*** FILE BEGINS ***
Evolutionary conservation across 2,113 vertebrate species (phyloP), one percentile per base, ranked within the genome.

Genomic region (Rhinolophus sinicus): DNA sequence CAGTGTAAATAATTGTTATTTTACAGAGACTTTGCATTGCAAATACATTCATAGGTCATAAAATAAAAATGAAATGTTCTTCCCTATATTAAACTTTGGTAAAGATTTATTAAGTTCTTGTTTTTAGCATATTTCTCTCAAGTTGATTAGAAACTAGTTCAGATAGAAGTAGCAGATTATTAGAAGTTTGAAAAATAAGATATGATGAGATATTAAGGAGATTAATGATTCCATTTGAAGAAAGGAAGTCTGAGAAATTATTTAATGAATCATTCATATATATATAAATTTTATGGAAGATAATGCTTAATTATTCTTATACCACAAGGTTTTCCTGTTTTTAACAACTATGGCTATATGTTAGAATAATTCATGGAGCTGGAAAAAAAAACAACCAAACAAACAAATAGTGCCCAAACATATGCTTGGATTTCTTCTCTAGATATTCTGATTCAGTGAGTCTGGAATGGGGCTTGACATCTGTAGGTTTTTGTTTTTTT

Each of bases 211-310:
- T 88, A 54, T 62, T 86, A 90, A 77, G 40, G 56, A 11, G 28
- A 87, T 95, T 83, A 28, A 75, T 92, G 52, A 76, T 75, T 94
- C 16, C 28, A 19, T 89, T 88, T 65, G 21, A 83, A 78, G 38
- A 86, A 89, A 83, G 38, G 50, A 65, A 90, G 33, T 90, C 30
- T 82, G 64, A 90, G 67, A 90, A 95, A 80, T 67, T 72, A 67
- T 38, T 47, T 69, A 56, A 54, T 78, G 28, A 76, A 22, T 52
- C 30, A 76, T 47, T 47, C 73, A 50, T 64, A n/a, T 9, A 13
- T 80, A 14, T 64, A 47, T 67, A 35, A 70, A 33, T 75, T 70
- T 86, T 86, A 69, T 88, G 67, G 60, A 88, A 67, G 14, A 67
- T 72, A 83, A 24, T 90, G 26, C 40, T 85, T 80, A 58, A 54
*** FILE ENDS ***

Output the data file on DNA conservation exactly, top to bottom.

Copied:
Evolutionary conservation across 2,113 vertebrate species (phyloP), one percentile per base, ranked within the genome.

Genomic region (Rhinolophus sinicus): DNA sequence CAGTGTAAATAATTGTTATTTTACAGAGACTTTGCATTGCAAATACATTCATAGGTCATAAAATAAAAATGAAATGTTCTTCCCTATATTAAACTTTGGTAAAGATTTATTAAGTTCTTGTTTTTAGCATATTTCTCTCAAGTTGATTAGAAACTAGTTCAGATAGAAGTAGCAGATTATTAGAAGTTTGAAAAATAAGATATGATGAGATATTAAGGAGATTAATGATTCCATTTGAAGAAAGGAAGTCTGAGAAATTATTTAATGAATCATTCATATATATATAAATTTTATGGAAGATAATGCTTAATTATTCTTATACCACAAGGTTTTCCTGTTTTTAACAACTATGGCTATATGTTAGAATAATTCATGGAGCTGGAAAAAAAAACAACCAAACAAACAAATAGTGCCCAAACATATGCTTGGATTTCTTCTCTAGATATTCTGATTCAGTGAGTCTGGAATGGGGCTTGACATCTGTAGGTTTTTGTTTTTTT

Each of bases 211-310:
- T 88, A 54, T 62, T 86, A 90, A 77, G 40, G 56, A 11, G 28
- A 87, T 95, T 83, A 28, A 75, T 92, G 52, A 76, T 75, T 94
- C 16, C 28, A 19, T 89, T 88, T 65, G 21, A 83, A 78, G 38
- A 86, A 89, A 83, G 38, G 50, A 65, A 90, G 33, T 90, C 30
- T 82, G 64, A 90, G 67, A 90, A 95, A 80, T 67, T 72, A 67
- T 38, T 47, T 69, A 56, A 54, T 78, G 28, A 76, A 22, T 52
- C 30, A 76, T 47, T 47, C 73, A 50, T 64, A n/a, T 9, A 13
- T 80, A 14, T 64, A 47, T 67, A 35, A 70, A 33, T 75, T 70
- T 86, T 86, A 69, T 88, G 67, G 60, A 88, A 67, G 14, A 67
- T 72, A 83, A 24, T 90, G 26, C 40, T 85, T 80, A 58, A 54